Sublime was one of the few artists in my opinion who invented a genre, and by doing so made it irrelevant. They were so good at squeezing all the different aspects (punk, rocksteady, hip-hop, reggae, ska, dub, psychedelic, acoustic, and surf) of third wave ska into 3 albums that essentially every other band can’t touch them. Everything else (at least everything I’ve heard so far) is just an imperfect copy. Bradley Nowell, Bud Gaugh, and Eric Wilson wrote the book, and this is volume 2.
Supposedly in response to people thinking Sublime was no longer punk (just because they were signed) Nowell decided to record their next album on 4 tracks in various living rooms. In its inception it was supposed to be a 6 track EP, but the recording was apparently so prolific they ended up with 13 self-produced recordings as well as some in Westbeach Recorders.
What the album lacks in clean production it makes up for in complexity and variation. The 22 (or 23 depending on which release you have) are almost all different. All the influences mentioned above shine on in earnest. There are fantastic instrumentals, sample heavy dubs, thrashing hardcore punk, stark acoustic sets, and weird conversations (I’ll be honest I’m not a big fan of the Soliloquy’s.) Throughout there is impeccable song structure, which always surprises me because some of this was recorded on a 4-track…in someone’s living room.
For so few people who know this record a lot of these songs are Sublime staples. We have “Saw Red” which is Bradley’s duet with Gwen Stefani, which they both kill. “Greatest Hits” and “STP” are ska staples, and both super quick and full of energy. “Boss DJ” is the two chord acoustic anthem that is probably one of their most covered songs. Last but not least we have the 57 seconds of “Pool Shark” a song about Nowell’s drug addiction, which had reached its height during the recording of these recordings. Also worth noting is the songs “Garden Groove,” “What I Got” and “Santeria” were all demoed during these sessions.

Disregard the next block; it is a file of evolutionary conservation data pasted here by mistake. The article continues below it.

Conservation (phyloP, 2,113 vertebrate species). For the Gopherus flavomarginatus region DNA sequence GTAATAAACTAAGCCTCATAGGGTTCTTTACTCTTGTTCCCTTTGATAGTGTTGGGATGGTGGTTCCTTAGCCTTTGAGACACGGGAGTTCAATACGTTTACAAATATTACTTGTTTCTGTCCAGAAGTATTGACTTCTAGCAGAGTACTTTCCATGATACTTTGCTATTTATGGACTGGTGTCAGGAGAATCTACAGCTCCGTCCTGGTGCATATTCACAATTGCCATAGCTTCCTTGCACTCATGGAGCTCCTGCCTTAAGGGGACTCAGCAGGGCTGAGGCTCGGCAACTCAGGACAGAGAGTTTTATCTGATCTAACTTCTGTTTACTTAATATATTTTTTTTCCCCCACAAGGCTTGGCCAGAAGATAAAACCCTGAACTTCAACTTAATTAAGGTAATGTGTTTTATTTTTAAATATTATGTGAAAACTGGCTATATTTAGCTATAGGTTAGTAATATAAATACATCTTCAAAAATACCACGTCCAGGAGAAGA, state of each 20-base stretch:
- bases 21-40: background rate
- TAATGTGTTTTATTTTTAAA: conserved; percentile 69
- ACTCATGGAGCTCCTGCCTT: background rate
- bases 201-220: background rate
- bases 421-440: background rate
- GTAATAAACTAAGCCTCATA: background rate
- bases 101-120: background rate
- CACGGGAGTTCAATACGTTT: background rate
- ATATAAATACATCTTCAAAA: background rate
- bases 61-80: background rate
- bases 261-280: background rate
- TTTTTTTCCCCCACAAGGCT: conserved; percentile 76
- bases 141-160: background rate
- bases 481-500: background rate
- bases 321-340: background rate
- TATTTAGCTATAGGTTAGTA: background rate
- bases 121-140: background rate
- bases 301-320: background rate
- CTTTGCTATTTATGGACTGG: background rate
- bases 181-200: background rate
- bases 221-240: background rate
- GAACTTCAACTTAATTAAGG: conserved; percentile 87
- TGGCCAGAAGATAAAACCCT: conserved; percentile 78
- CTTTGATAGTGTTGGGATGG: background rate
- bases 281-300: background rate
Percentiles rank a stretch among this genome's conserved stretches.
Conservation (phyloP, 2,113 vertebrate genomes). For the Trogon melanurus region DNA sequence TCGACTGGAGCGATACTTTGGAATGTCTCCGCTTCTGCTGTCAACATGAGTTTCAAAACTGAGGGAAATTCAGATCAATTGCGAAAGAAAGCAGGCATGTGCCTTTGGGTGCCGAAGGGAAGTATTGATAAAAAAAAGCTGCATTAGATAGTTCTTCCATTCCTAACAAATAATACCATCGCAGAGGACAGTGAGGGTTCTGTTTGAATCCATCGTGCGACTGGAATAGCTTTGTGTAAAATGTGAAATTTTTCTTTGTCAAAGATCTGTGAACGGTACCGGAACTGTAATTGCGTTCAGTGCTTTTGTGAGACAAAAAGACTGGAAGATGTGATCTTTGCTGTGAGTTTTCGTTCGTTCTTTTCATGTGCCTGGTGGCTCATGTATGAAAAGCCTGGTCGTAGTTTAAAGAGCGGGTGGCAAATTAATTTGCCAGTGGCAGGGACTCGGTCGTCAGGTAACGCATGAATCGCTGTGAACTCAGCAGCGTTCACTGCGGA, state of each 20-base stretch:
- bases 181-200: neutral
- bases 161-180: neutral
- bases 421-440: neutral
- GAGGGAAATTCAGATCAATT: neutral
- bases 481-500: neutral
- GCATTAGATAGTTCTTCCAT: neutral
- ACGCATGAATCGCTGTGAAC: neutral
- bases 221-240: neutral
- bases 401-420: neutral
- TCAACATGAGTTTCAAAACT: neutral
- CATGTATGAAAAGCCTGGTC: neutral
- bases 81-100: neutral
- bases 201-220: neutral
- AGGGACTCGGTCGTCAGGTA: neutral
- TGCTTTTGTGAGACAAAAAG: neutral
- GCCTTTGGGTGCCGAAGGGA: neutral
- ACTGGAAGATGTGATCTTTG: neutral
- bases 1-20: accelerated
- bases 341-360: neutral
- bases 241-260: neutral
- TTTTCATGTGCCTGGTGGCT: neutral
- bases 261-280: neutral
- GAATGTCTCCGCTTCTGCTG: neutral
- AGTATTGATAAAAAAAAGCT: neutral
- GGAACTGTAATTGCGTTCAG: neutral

Some of my favorite tracks on this album are actually the ones you wouldn’t hear on any of their greatest hits records. “Freeway Time in LA County Jail” is a great bare bones blue number that sounds just as natural for him to be singing then any ska track. Obviously “Lincoln Highway Dub” is essentially “Santeria,” but is something more you can get from just hearing the instrumentals. Not only are all the instruments really in sync, but each of the parts are just really damn good. Hearing the bass flow in and out over the familiar guitar part helps you appreciate how much it really filled in the blanks and keep the whole song moving. Finally, “All You Need” is by far his most impressive vocal display in their entire library. There are some parts that I can’t physically sing at the speed he does let alone well. Some people might not like ska, but I think you would be hard pressed to find someone who didn’t think he was a talented singer.
If you claim to like Sublime, but have never tried out this record I highly recommend you do. This is by far their most ambitions and personal record. We really see the bands influences as well as the range of their musical abilities. If you never really heard any Sublime then I have nothing to say to you. You have the Internet! Look them up, and expand your horizons! While you’re at it you can like us on facebook.